The Three Phases in Wine Tasting

The Three Phases in Wine Tasting

Enjoying wine is one of the simplest things in the world: open, pour, sip, and enjoy. In contrast, for example, the handling of a fork and a knife for eating, as a child, takes more practice. That said, making the most of our favorite beverage is not just about drinking, like eating is not only about swallowing. Wine tasting has a few critical steps that allow to sublimate the experience, and just as importantly, understand what’s in your glass.

Wine tasting is like life. To make the most of it, one is better off making it a long one and use his/her senses with skills to appreciate it further. Of course, you can gulp your wine closing your eyes and pinching your nose. But to understand and enjoy what’s in your glass to the fullest, let us explain why connoisseurs and professionals strictly follow three consecutive phases.

We have five senses allowing us to perceive and interact with the world around us: sight, smell, taste, hearing, and touch. What is less known is that tasting wine properly uses four of them, even five if you bother listening to the comments of your fellow wine-sharing companions.

So let’s detail how this works, and why following these three simple steps of a tasting will help you grasp the complete story a wine has to tell you.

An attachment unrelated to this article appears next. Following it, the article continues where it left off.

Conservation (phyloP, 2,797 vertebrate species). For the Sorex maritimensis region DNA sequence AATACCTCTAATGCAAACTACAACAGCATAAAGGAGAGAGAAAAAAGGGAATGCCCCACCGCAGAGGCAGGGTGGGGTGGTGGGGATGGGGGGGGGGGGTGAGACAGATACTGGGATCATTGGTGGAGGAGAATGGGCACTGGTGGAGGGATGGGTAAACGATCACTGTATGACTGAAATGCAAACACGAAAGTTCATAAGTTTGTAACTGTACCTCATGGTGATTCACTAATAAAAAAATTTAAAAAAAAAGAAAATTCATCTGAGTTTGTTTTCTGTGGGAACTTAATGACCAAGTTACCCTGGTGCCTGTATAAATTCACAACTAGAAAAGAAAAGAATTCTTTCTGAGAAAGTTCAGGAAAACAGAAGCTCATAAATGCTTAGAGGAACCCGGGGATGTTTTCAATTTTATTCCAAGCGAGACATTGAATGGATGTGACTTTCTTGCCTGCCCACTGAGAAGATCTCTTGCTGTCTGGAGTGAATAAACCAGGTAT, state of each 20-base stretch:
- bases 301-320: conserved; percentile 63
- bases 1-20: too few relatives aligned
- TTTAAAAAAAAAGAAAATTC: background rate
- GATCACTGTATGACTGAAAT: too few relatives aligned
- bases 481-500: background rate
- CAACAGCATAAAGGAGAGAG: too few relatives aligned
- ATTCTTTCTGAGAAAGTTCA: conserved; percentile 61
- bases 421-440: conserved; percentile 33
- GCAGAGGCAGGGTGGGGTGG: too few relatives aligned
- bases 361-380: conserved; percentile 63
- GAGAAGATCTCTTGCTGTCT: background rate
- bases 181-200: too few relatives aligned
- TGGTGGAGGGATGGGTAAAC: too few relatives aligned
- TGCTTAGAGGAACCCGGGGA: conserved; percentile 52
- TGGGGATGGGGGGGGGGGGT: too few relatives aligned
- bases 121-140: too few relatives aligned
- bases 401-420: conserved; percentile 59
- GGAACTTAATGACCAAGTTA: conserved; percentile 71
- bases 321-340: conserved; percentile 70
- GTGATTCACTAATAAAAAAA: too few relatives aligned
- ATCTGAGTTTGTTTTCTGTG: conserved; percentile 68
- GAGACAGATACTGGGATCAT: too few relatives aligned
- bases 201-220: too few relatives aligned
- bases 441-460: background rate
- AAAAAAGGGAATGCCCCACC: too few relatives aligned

1. Observing, or ‘The Appearance’

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Your first contact with a wine is visual, when you first pour it out of the bottle and into a glass. Like when meeting somebody, the first impression is crucial, and actually influences the whole tasting experience that follows. Humans are very visual creatures after all.

Beyond the act of pouring, you commonly see sommeliers, winemakers, and wine connoisseurs take some time to observe the wine in the glass, often swirling it before smelling and sipping.

What does a careful visual observation tell you about a wine? The color and the appearance of a wine indicates what style you can expect.

No one likes to put something in his/her mouth, and be confronted with a taste that is not expected: something sweet when savory is anticipated for example, or the other way around. If you’re surprised when tasting, chances are you will have a negative opinion of the wine, even if it’s actually a very good one.

Obviously, what you will notice first is whether the wine is white, rosé, or red. But beyond this, the hue can reveal a whole lot about the style.

For example, you can generally expect from a pale white wine to be fairly light, often dry, and dominated by primary fruit or floral characters. A more intensely-yellow wine however, more golden or with amber hues, will suggest a richer style, perhaps with oak and spices from bottle aging.

Same for reds. A lightly-colored red wine is associated with lighter reds, less tannic, and generally with less body and alcohol content than dark ones.

In addition, because a red wine turns from a purple color at a young age to an orange hue when older, the wine’s color also tells you about its age, therefore whether you should expect fruit characters or earthier savory ones.